The Thirteen Colonies, also known as the Thirteen British Colonies or the Thirteen American Colonies, were a group of colonies of Great Britain on the Atlantic coast of North America founded in the 17th and 18th centuries which declared independence in 1776 and formed the United States of America.
The Thirteen Colonies were British North American colonies in which is now the eastern seaboard of the United States.There were a few reasons for the colonies founding. Some people thought they would make a lot of money in new goods in America that could not be found in Europe, such as tobacco.
The Thirteen Colonies wur Breetish Colonies on the Atlantic coast o North Americae foondit atween 1607 (Virginie) an 1733 (Georgie). The colonies began collaboratin at the Albany Congress o 1754 tae demand mair richts an set up a Continental Congress that declared unthirldom frae Great Breetain in 1776 an furmed a new sovereign state, the Unitit States o Americae.
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The thirteen colonies were all founded with royal authorization, and authority continued to flow from the monarch as colonial governments exercised authority in the king's name. A colony's precise relationship to the Crown depended on whether it was a charter colony , proprietary colony or royal colony as defined in its colonial charter .
Pages in category "Thirteen Colonies" The following 19 pages are in this category, out of 19 total. This list may not reflect recent changes ().
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The cuisine of the Thirteen Colonies includes the foods, bread, eating habits, and cooking methods of the Colonial United States. In the period leading up to 1776, a number of events led to a drastic change in the diet of the American colonists.
Education in the Thirteen Colonies during the 17th and 18th centuries varied considerably. Public school systems existed only in New England. In the 18th Century, the Puritan emphasis on literacy largely influenced the significantly higher literacy rate (70 percent of men) of the Thirteen Colonies, mainly New England, in comparison to Britain (40 percent of men) and France (29 percent of men)
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In 1606, King James I of England granted charters to both the Plymouth Company and the London Company for the purpose of establishing permanent settlements in North America. The London Company established the Colony and Dominion of Virginia in 1607, the first permanently settled English colony on the North American continent. The Plymouth Company founded the Popham Colony on the Kennebec River, but it was short-lived. The Plymouth Council for New England sponsored several colonization projects, culminating with Plymouth Colony in 1620 which was settled by the English Puritans, known today as the Pilgrims. The Dutch, Swedish, and French also established successful North American colonies at roughly the same time as the English, but they eventually came under the English crown. The Thirteen Colonies were complete with the establishment of the Province of Georgia in 1732, although the term "Thirteen Colonies" became...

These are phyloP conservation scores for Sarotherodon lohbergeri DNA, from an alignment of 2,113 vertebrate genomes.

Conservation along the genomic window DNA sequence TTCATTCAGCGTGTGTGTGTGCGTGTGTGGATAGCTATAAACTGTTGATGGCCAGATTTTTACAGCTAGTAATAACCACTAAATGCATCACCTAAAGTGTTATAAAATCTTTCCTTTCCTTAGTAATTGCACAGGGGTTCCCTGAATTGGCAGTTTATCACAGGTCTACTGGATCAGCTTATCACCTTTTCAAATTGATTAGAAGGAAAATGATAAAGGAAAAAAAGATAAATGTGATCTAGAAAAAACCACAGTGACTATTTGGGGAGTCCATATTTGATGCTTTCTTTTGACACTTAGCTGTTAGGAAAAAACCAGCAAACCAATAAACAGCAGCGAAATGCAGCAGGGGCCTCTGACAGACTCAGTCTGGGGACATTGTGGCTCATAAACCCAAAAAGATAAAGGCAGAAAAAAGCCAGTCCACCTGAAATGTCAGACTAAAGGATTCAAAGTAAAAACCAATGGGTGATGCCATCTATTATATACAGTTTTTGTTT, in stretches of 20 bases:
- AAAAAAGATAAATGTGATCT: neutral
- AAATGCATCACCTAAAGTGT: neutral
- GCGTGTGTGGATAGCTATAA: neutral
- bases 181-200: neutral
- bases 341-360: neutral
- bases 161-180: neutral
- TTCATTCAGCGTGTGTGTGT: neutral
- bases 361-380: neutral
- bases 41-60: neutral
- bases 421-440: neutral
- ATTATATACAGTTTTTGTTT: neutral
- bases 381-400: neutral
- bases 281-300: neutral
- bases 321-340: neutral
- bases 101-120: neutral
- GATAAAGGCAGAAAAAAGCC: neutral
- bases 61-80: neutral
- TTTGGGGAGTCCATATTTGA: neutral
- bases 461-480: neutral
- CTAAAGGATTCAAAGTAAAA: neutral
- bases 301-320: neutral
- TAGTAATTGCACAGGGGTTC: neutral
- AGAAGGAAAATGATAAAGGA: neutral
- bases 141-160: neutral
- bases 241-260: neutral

The first successful English colony was Jamestown, established May 14, 1607 near Chesapeake Bay. The business venture was financed and coordinated by the London Virginia Company, a joint stock company looking for gold. Its first years were extremely difficult, with very high death rates from disease and starvation, wars with local Indians, and little gold. The colony survived and flourished by turning to tobacco as a cash crop. In 1632, King Charles I granted the...
The Pilgrims were a small group of Puritan separatists who felt that they needed to physically distance themselves from the corrupt Church of England. After initially moving to the Netherlands, they decided to re-establish themselves in America. The initial Pilgrim settlers sailed to North America in 1620 on the Mayflower. Upon their arrival, they drew up the Mayflower Compact, by which they bound themselves together as a united community, thus establishing the...
Beginning in 1609, Dutch traders explored and established fur trading posts on the Hudson River, Delaware River, and Connecticut River, seeking to protect their interests in the fur trade. The Dutch West India Company established permanent settlements on the Hudson River, creating the Dutch colony of New Netherland. In 1626, Peter Minuit purchased the island of Manhattan from the Lenape Indians and established the outpost of New Amsterdam. Relatively few...
In 1702, East and West Jersey were combined to form the Province of New Jersey. The northern and southern sections of the Carolina colony operated more or less independently until 1691, when Philip Ludwell was appointed governor of the entire province. From that time until 1708, the northern and southern settlements remained under one government. However, during this period, the two halves of the province began increasingly to be known as North Carolina and South Carolina, as the descendants of the colony's proprietors fought over the direction of the colony. The colonists of Charles Town finally deposed their governor and elected their own government. This marked the start of separate governments in the Province of North Carolina and the Province of South Carolina. In 1729, the king formally revoked Carolina's colonial charter and established both North Carolina and South Carolina as crown colonies. In the 1730s, Parliamen...